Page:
Avoid allowing India to become part of the equation. The U.S. should be consistent and firm in its expectations that Pakistani authorities act against individuals that were part of bin Laden’s support network. Since some of these individuals are likely also involved in attacks against India, Pakistan may try to equate U.S. demands with a “pro-Indian” agenda. This is a false notion and merely a Pakistani negotiating tactic. Pakistani officials are well aware of the importance that the U.S. attaches to defeating al-Qaeda and its affiliate organizations.
Continue diplomatic engagement and allow civilian aid to flow. Despite the severe differences between Islamabad and Washington over the terrorism issue, it is in the interest of the U.S. to maintain engagement with Pakistani leaders and demonstrate U.S. interest in the development of a prosperous and moderate Pakistan free of the terrorist scourge. If the U.S. cuts aid to Pakistan altogether or degrades its diplomatic engagement with the country’s leadership, the assistance that Pakistan does provide in fighting terrorism will dry up completely.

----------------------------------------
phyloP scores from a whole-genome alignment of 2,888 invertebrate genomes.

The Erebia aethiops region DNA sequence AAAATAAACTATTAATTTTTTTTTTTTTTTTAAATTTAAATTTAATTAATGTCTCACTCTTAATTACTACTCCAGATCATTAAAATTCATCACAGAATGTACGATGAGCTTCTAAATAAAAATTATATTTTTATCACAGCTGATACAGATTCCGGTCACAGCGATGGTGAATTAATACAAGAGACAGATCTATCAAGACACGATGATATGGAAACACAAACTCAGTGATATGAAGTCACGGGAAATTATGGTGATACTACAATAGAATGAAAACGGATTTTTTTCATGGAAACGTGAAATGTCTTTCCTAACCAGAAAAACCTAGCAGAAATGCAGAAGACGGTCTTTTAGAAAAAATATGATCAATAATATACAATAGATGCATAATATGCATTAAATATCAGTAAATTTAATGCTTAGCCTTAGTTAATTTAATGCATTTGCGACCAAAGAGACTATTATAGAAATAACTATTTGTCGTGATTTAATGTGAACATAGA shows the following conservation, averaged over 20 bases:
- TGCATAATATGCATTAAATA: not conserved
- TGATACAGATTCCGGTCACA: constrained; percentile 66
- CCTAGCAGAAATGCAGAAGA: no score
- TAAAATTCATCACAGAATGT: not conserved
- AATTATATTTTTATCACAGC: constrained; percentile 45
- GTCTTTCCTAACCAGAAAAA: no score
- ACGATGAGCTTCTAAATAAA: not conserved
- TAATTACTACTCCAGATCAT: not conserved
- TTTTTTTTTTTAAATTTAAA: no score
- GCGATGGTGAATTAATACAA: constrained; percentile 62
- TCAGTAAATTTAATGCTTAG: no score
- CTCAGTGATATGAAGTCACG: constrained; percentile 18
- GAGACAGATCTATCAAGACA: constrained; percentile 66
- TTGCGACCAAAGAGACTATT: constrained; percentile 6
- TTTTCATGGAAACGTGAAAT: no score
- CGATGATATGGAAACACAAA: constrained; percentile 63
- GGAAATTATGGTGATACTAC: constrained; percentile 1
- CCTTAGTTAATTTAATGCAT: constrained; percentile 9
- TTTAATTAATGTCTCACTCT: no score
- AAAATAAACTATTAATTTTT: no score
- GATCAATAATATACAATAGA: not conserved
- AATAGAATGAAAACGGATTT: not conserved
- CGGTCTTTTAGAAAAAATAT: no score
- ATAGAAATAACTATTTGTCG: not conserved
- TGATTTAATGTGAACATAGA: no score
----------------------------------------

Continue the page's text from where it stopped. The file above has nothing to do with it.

A Difficult but Necessary Relationship
The breach over the bin Laden operation has brought to the surface the vast differences between America’s and Pakistan’s fundamental strategic objectives in the region. But it is in neither country’s interest to allow the relationship to implode.
The best course for U.S. officials is to maintain consistent and firm messages with their Pakistani counterparts. Only time will tell whether Pakistani officials chart a course of remaining engaged with Western countries or choose a more risky path of shunning the U.S. and clinging to terrorist proxies that prefer a weak and unstable Pakistan.
Lisa Curtis is Senior Research Fellow for South Asia in the Asian Studies Center at The Heritage Foundation.